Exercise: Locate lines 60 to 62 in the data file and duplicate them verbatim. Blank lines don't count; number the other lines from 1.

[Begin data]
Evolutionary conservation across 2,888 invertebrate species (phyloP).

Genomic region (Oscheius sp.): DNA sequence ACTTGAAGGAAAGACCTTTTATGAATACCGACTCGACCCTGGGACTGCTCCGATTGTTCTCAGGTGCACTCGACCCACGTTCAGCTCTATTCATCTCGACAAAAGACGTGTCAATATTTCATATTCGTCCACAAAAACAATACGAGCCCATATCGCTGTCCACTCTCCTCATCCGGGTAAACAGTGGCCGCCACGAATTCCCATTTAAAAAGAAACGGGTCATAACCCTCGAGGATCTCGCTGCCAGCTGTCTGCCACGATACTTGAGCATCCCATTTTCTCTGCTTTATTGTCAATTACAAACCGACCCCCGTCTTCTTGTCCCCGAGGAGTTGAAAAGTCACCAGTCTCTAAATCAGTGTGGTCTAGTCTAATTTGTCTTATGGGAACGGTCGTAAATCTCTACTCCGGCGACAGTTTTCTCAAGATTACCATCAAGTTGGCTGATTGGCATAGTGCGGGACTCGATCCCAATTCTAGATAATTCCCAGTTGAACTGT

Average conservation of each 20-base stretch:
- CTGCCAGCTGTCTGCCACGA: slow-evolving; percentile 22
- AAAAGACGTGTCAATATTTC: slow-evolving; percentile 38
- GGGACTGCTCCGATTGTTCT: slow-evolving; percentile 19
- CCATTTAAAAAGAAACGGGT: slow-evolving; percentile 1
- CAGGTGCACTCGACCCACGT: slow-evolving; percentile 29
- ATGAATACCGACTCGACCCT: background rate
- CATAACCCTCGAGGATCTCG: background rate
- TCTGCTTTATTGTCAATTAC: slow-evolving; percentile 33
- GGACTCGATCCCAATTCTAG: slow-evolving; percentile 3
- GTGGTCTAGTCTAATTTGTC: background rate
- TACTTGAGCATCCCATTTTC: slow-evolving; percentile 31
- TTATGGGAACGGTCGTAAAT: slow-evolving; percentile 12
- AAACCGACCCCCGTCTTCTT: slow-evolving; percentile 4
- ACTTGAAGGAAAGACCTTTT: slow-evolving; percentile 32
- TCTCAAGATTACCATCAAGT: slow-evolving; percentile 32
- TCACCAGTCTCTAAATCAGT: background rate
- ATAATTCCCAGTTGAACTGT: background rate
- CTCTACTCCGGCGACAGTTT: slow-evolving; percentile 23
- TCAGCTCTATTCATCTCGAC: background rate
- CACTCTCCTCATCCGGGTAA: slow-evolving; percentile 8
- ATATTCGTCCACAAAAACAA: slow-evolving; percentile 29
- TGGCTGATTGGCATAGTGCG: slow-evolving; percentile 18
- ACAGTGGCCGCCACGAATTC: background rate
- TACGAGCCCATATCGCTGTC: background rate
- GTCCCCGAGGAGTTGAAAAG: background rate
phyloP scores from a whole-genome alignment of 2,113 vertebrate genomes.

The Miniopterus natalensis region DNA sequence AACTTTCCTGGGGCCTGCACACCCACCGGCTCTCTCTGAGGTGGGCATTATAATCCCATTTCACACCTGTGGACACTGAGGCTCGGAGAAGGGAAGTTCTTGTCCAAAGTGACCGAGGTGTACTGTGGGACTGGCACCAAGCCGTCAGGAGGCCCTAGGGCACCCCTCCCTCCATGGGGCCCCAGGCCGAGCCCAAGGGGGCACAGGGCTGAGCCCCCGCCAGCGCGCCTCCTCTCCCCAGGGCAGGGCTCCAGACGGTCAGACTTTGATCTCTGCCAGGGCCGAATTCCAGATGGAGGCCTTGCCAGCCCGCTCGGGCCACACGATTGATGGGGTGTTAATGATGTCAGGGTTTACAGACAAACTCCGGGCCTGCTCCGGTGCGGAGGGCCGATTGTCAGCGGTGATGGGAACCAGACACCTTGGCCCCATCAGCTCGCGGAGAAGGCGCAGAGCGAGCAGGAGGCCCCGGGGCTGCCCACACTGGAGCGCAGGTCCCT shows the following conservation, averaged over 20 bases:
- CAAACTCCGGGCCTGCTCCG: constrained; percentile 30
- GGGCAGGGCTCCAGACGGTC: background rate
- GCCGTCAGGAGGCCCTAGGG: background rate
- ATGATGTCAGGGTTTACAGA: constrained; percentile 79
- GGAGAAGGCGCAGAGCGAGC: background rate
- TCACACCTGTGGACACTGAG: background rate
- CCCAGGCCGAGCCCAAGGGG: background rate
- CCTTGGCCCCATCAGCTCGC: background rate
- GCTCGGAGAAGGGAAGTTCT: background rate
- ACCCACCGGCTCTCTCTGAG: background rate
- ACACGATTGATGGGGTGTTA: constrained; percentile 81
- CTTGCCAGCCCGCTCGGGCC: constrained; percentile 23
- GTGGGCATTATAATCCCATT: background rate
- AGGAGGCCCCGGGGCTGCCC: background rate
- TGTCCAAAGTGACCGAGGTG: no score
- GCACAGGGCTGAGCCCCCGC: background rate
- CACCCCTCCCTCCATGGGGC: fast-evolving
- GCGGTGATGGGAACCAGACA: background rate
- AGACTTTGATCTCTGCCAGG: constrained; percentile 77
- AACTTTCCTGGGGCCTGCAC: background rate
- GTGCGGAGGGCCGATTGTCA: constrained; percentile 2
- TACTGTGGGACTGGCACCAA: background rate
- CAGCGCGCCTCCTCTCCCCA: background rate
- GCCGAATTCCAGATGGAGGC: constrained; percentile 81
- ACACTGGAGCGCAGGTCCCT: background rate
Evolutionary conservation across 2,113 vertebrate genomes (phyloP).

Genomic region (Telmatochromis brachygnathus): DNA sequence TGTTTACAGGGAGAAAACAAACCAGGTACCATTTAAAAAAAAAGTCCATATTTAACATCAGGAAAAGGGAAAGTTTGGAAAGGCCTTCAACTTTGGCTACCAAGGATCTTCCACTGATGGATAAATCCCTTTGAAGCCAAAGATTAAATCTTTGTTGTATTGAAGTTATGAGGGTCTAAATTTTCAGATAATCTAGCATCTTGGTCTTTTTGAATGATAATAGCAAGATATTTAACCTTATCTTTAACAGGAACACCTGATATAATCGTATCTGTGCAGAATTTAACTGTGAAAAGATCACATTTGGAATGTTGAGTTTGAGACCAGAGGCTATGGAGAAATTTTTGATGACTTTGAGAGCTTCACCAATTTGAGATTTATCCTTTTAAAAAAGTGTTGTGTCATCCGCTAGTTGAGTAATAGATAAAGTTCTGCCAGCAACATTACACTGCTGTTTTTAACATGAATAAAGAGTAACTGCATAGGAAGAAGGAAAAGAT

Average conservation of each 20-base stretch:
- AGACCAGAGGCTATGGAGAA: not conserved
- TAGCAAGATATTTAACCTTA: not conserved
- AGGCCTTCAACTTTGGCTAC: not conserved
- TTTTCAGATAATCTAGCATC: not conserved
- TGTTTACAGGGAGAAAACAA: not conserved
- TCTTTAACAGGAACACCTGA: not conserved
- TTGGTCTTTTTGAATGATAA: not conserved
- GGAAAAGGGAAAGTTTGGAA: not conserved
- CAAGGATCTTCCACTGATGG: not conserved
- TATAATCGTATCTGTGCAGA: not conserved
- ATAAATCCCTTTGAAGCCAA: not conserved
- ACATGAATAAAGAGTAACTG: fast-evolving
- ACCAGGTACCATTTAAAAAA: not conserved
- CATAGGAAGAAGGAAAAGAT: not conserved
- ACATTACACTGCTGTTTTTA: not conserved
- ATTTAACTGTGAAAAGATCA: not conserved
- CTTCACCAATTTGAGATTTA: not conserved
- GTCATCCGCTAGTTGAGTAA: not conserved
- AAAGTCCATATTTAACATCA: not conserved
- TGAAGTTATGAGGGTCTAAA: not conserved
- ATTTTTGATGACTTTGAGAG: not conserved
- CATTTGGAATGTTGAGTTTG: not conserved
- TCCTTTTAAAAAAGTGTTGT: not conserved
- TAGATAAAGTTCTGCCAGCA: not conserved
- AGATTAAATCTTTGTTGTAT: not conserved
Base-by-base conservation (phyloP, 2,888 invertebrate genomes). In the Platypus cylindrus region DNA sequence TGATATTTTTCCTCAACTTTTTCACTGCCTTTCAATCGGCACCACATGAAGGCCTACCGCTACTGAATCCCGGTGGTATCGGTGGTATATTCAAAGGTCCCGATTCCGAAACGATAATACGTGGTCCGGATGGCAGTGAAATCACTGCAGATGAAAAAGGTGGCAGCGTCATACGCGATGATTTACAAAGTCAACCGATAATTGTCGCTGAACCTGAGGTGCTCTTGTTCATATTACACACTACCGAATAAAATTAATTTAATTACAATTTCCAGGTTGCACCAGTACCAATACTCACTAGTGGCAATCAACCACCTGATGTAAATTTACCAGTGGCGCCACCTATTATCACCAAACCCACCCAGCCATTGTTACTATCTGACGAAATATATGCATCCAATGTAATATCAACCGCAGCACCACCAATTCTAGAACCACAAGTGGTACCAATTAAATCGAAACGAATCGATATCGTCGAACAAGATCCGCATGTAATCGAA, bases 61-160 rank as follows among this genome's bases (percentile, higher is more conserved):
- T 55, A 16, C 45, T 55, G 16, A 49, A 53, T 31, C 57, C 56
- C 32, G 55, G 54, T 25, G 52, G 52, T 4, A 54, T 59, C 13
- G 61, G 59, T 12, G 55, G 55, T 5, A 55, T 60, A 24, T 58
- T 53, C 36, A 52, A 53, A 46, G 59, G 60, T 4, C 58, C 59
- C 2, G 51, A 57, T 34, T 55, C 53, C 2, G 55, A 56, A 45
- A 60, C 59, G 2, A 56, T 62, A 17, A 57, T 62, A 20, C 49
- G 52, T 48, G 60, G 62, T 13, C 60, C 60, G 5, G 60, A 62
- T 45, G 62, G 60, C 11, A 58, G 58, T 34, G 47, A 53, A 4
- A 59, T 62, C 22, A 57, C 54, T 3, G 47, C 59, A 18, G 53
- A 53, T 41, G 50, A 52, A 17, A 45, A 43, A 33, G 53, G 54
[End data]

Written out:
- TAGCAAGATATTTAACCTTA: not conserved
- AGGCCTTCAACTTTGGCTAC: not conserved
- TTTTCAGATAATCTAGCATC: not conserved